Building Commercial Open Source Software: Part 3 — Distribution & GTM
Building a Commercial Open Source Company
In our time investing and supporting open-source companies, we’ve learned several lessons about project & community growth, balancing roadmap and priorities, go-to-market strategy, considering various deployment models, and more.
In the spirit of open source, we wanted to share these learnings, organized into a series of posts that we’ll be publishing every week — enjoy!
- Part 1: Building blocks to a commercial open source offering
- Part 2: Focus your commercial and OSS roadmaps on developer adoption
- Part 3: Sequence your distribution & GTM strategy in layers
- Part 4: Your deployment model is your business model
PART 3: Sequence your distribution & GTM strategy in layers
1. Vibrant communities make for the best lead generation:
The open-source popularity of a project can become a significant factor in driving far more efficiency and virality in your go-to-market motion. The user is already a “customer” before they even pay for it. As the initial adoption of the project comes from developers organically downloading and using the software, you can often bypass both the marketing pitch and the proof-of-concept stage of the sales cycle.
2. Start bottoms up, developers first: Focus on product-led growth by building love and conviction at the individual developer level. Make it easy to sign up, deploy, and show value. Leverage developer referrals, community engagement, content marketing, and build the product-led growth mentality into each function of your company. Nailing the developer experience can lead to growth curves that look much more like consumer businesses than enterprise, and lead to much larger deals later on.
3. Nail bottoms up before enterprise selling: You can focus on product-led growth (bottoms up) or account-based marketing (top-down), but not both at the same time. Start with product-led growth to build an experience that developers love. Once you’ve reached some critical mass with a flywheel of developer acquisition, begin to introduce account-based marketing, starting with the expansion of existing customers to learn the enterprise sales motion before going after new accounts.
4. Developer first doesn’t mean developer-only: While nailing the developer-first experience is key to driving strong customer growth, it’s often not sufficient when trying to scale the project into larger-scale deployments. Transforming from a proof of concept to multiple large scale deployments across the customer’s organization requires a different set of decision-makers and requirements (i.e. security, policies, control, SLAs). Be sure to understand how the needs of the organization may differ from the needs of the developer when planning how to expand deal sizes and go after larger customers.
5. Build your sales funnel based on project commitment: Customers will come in three coarse flavors: (1) already deployed OSS project internally (2) starting to deploy OSS project internally, (3) decided to adopt OSS project. Design the sales motion tailored to the customer journey in order to focus on solving the right problems and challenges.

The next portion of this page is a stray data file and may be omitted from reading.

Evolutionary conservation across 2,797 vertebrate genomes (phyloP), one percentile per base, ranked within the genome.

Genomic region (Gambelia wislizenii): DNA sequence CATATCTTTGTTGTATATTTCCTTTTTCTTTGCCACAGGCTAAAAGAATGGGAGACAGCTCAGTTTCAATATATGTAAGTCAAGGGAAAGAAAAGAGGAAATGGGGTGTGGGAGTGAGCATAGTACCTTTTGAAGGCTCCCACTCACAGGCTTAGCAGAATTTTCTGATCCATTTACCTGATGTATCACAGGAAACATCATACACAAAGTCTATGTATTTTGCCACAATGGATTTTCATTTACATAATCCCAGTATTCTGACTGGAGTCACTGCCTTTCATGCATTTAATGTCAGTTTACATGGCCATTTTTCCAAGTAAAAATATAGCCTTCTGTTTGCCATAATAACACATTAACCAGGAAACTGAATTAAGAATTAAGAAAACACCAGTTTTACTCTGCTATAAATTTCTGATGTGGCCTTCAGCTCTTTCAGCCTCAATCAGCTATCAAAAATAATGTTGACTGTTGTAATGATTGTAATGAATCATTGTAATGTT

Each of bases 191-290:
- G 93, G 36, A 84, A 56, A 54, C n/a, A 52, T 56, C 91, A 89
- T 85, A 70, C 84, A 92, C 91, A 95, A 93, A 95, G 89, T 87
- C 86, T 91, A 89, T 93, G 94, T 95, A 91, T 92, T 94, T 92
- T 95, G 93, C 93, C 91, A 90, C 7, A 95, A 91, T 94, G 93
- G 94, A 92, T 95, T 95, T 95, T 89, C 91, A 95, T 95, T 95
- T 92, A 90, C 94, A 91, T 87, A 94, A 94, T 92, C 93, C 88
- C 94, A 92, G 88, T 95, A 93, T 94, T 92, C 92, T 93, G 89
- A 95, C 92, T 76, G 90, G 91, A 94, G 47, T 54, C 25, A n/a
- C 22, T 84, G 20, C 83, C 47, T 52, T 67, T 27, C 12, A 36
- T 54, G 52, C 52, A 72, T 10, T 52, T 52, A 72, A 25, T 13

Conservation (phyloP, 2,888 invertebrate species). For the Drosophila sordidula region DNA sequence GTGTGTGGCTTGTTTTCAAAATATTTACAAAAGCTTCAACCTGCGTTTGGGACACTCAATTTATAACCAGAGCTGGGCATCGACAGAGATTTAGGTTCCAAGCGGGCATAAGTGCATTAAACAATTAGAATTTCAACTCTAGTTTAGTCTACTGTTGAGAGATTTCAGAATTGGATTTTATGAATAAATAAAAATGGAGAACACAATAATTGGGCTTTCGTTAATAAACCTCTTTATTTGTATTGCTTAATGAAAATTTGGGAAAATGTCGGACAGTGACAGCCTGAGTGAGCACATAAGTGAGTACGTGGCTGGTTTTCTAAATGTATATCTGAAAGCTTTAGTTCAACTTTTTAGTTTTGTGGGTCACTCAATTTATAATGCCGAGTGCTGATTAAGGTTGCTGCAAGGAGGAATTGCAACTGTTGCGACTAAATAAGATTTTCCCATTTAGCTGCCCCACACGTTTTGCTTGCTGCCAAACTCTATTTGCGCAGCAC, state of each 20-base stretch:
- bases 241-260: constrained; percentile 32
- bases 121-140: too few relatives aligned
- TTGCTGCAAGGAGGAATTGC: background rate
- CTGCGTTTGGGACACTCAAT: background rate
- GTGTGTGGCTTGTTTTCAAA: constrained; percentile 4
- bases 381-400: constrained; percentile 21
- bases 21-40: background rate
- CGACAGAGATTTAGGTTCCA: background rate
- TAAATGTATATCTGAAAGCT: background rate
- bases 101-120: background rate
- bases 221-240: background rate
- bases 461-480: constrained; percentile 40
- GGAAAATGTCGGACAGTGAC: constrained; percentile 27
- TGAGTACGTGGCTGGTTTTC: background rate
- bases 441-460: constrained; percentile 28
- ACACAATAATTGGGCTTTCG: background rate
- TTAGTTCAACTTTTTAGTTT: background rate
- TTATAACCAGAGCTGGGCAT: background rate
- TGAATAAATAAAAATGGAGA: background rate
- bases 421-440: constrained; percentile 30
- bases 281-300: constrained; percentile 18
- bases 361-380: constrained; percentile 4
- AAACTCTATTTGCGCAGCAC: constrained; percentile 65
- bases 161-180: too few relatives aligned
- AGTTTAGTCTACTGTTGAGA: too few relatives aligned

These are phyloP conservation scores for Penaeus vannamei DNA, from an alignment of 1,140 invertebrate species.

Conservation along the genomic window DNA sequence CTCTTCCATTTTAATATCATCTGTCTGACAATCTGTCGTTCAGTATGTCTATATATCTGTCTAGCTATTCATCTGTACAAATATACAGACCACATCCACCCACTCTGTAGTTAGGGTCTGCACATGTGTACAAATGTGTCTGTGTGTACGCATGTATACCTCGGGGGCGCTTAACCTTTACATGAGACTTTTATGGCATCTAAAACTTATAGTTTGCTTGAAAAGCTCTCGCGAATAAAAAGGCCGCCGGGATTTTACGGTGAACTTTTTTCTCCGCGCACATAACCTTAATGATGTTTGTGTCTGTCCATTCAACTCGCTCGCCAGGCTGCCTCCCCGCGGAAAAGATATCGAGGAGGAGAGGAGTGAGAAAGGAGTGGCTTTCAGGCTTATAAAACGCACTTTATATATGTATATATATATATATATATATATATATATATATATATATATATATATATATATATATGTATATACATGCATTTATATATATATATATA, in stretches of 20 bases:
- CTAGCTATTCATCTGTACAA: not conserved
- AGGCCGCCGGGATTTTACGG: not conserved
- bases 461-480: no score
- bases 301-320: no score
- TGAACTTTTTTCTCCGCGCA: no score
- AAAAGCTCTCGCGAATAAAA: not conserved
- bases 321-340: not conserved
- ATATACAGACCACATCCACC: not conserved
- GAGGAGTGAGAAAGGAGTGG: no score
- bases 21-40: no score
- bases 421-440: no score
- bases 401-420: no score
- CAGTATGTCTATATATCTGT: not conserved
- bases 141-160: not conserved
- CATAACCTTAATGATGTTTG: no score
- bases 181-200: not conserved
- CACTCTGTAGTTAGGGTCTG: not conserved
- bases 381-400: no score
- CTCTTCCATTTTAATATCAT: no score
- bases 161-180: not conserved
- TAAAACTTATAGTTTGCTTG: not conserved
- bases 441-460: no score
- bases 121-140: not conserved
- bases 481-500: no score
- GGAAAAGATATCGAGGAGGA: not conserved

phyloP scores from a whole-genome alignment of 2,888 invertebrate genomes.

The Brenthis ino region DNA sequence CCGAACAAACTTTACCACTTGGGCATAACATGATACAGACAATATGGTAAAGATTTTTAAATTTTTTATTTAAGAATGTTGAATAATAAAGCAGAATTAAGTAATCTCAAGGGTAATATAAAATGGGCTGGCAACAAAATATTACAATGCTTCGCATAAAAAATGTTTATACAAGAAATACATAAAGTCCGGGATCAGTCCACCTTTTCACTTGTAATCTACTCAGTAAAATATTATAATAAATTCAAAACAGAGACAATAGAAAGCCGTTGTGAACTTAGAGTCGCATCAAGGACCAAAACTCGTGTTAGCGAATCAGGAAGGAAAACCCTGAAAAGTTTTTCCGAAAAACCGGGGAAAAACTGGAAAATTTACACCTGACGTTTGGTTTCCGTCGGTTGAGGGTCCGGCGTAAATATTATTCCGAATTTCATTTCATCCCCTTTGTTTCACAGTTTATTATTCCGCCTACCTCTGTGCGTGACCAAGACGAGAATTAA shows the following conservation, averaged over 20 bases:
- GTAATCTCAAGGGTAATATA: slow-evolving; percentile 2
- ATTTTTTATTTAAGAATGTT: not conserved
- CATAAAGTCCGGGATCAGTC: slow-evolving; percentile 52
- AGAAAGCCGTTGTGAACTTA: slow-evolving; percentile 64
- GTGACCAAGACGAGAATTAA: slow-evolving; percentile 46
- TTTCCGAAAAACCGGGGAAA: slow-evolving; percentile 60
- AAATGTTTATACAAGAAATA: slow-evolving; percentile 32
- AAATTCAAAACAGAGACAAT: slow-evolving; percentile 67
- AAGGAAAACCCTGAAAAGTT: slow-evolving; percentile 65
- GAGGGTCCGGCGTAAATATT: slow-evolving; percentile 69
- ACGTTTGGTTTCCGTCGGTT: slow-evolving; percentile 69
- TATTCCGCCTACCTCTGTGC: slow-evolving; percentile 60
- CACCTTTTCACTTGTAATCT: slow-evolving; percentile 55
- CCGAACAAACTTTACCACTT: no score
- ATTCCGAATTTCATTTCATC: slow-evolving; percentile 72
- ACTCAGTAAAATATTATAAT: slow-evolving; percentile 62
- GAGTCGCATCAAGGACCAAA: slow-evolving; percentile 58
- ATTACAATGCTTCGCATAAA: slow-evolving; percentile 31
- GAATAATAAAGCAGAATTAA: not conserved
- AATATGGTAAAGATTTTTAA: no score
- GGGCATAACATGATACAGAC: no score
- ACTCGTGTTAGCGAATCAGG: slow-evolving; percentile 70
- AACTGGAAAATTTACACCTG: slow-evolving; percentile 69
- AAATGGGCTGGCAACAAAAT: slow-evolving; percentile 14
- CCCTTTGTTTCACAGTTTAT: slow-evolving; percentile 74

6. Target the ‘right’ developer: It’s critical to know who you are solving for and what you are solving for them. Going after the wrong developer persona can make a critical difference in whether the developer community understands and embraces your solutions, or not. Is this a solution for DevOps or data engineering? Technical business users or Data Scientists? An example data infrastructure project could be seen as (a) making it easier for DevOps to manage, (b) shifting the power from DevOps to engineering, c) helping data engineering leverage better code patterns, and (d) making it more secure for SecOps to manage data access. Obviously, all (4) have very different problems, with different values associated to them, but are all value props of the same solution. Focusing on the right persona, with the most painful problem, where you can continually layer value over time, is critical to building wider community love and commercial adoption.
7. Sell impact, not solutions: Help understand the total cost of ownership (TCO) of your solution vs an existing, closed, or in-house system — this matters and is rarely done well by the customer when making buy/build decisions. Understanding the value and ROI your service delivers, both hard and soft, allows you to sell on impact to the business, and not on a technical solution. Are you saving developer headcount? Increasing developer productivity? Reducing infrastructure costs? Cost-take out of a more expensive or legacy system? Being clear on the cost savings and velocity benefits of your solution drives up customer contract values.